Philip Glass, “Einstein on the Beach”
Tickets to performances of a stellar revival Philip Glass’s “Einstein on the Beach” at the Brooklyn Academy of Music were among New York’s most coveted this September as the monumental four-and-a-half-hour conceptual opera, which originally premiered at the Metropolitan Opera in 1976, concluded a year-long tour in honor of the composer’s 75th birthday. Perhaps more than any other piece, “Einstein” proves that the term “minimalist” doesn’t offer an especially apt description of much of Glass’s work: In it, he applied his signature techniques of repetition and subtle variation on a truly massive scale. The result is a sprawling work that evokes a vision of the end of days as it seems to distort the passage of time itself; 36 years on, it remains as disorienting as it is exhilarating.
Dan Fishback, “The Material World”
What’s your socialist bubbe got to do with the Queen of Pop? That’s the question at the heart of Dan Fishback’s musical “The Material World.” The setting for the show is a dream-world 1920s Bronx boarding house where a family of Russian Jewish socialists lives with Madonna, Britney Spears and a gay teenager plotting a Facebook revolution. Even if Kabbalah and communism aren’t your cup of tea, the show had plenty to recommend it, including Fishback’s songwriting talents.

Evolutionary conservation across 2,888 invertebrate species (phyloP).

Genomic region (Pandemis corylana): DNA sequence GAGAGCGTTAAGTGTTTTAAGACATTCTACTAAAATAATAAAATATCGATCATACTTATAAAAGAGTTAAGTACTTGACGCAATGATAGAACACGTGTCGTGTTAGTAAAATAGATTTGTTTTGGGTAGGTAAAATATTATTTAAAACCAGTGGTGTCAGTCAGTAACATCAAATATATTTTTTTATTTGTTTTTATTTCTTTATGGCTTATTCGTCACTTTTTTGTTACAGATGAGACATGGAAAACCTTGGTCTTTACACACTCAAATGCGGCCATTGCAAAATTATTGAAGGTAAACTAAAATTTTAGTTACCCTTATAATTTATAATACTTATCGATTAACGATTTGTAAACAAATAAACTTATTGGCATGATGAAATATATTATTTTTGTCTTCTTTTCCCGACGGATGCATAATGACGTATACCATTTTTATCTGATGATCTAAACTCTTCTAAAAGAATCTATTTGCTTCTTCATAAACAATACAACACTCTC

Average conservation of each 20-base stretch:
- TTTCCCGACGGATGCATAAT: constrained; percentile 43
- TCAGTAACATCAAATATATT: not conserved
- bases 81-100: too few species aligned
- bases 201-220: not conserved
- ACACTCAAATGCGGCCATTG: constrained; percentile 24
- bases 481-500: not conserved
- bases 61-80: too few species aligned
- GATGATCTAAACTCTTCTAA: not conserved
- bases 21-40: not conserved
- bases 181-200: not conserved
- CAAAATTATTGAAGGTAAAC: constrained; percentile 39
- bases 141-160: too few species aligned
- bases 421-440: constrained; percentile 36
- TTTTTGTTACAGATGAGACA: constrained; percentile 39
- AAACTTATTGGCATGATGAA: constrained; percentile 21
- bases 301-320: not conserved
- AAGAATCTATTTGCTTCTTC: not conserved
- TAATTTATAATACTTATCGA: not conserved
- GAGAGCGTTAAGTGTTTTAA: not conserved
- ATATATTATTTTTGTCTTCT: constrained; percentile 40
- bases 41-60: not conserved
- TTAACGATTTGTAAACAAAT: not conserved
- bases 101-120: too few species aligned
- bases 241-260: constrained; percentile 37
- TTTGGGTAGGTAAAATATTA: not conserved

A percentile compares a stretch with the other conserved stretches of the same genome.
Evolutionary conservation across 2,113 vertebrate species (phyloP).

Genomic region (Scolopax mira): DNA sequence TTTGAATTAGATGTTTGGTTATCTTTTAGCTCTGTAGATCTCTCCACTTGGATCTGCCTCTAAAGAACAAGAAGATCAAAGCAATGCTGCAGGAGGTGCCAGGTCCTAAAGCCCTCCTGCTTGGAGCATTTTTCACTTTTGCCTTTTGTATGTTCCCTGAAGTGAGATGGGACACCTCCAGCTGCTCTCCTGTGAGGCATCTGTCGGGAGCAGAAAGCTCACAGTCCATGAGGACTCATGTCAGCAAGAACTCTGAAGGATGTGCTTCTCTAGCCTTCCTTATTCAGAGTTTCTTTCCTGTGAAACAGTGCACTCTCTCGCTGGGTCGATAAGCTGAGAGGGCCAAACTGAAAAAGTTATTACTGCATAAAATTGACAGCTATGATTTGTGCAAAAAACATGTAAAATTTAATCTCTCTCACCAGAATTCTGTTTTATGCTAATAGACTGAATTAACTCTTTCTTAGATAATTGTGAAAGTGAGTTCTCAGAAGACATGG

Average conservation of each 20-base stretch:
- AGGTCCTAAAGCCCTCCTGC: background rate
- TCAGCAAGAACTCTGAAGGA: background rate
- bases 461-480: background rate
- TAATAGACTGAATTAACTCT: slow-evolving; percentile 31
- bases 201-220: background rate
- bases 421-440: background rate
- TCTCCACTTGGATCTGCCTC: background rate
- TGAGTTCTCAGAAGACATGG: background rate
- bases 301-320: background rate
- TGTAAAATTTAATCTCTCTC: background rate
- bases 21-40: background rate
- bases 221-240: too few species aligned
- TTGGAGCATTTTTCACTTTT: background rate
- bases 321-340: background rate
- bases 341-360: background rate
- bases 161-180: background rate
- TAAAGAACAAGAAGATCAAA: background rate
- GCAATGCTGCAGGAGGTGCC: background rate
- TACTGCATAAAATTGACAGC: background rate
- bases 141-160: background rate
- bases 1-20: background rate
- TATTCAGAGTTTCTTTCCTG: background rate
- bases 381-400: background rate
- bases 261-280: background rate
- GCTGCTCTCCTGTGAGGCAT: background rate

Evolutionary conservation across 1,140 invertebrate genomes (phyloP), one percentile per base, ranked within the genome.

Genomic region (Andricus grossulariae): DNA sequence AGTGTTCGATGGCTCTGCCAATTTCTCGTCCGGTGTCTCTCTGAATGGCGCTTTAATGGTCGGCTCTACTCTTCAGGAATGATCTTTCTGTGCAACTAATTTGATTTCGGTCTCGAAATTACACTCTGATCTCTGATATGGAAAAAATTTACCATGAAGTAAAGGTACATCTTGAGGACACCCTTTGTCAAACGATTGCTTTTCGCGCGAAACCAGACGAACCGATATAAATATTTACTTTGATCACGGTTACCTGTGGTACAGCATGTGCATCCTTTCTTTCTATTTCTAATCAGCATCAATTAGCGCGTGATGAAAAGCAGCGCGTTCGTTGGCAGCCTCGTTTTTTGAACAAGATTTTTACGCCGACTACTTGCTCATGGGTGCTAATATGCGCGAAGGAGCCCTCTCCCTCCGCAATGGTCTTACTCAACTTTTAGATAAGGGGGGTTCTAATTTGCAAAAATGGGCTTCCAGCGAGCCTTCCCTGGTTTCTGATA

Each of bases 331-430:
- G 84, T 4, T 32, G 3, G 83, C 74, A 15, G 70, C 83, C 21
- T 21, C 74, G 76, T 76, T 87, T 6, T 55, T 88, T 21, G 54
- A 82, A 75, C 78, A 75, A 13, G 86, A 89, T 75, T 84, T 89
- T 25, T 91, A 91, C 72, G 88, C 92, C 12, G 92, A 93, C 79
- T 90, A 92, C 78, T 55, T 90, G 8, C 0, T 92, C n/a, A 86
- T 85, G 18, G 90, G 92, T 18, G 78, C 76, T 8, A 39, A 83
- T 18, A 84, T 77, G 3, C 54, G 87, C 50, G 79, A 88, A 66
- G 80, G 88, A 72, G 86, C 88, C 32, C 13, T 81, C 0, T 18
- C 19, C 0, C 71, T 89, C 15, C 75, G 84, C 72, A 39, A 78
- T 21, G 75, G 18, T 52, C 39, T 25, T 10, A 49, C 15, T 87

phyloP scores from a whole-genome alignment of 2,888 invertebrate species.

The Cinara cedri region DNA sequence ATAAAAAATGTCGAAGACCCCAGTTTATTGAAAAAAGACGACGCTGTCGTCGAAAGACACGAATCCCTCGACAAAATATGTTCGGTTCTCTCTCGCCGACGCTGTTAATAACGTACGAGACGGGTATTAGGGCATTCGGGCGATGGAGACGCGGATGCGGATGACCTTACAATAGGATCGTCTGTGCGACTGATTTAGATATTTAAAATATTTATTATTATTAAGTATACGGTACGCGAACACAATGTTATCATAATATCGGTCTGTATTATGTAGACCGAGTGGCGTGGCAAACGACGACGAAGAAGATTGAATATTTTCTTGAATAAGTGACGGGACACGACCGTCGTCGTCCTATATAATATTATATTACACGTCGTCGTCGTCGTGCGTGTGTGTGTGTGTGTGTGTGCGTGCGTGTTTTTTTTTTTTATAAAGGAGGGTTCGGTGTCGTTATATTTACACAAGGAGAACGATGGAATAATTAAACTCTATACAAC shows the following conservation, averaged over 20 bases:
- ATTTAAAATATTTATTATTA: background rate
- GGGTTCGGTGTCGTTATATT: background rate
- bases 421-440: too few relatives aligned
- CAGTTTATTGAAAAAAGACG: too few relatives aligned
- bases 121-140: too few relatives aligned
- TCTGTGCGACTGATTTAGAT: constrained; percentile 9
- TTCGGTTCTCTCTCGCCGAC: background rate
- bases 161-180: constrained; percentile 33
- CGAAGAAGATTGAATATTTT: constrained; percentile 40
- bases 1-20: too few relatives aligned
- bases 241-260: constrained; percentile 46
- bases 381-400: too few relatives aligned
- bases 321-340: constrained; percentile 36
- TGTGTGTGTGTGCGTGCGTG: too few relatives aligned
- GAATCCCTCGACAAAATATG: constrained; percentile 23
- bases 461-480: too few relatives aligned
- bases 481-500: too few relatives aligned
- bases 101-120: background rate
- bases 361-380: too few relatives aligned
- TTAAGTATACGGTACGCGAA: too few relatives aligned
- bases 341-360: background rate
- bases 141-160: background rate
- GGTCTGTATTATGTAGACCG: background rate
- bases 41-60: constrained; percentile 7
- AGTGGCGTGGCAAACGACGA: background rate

New Worlds Theatre Project, “Welcome to America”
New Worlds Theatre Project’s production of H. Leivick’s 1921 play “Shmates,” here called “Welcome to America,” is a naturalistic drama about the corrosive effects of American capitalism on a traditional Jewish immigrant family. The production was tightly paced and featured some excellent performances, highlighting the painful shuffle of traditional hierarchies that inevitably follow the entry into American style capitalism.
Hofesh Shechter, “Political Mother”
Hofesh Shechter, an Israeli-born choreographer based in London, is familiar with dramatic scenes. “Political Mother” which was produced this year at the Brooklyn Academy of Music and the Orpheum Theater in Minneapolis, is provocative mélange of dance, music and physical theater — more like a warehouse rock show than a movement study on a concert stage.
Barbra Streisand, Barclays Center
Singer, actress and Jewish megastar Barbra Streisand marked her 50th year in show business with a high-profile return to her hometown, performing two sold-out concerts at Brooklyn’s Barclays Center as part of her first United States tour since 2006. In a nod to her Flatbush roots, she tweaked the lyrics of “As If We Never Said Goodbye” from “Sunset Boulevard” to reference the “Brooklyn docks and Nova lox” and “knishes” of a childhood spent in what in the 1940s and ’50s was a predominantly Jewish working-class neighborhood.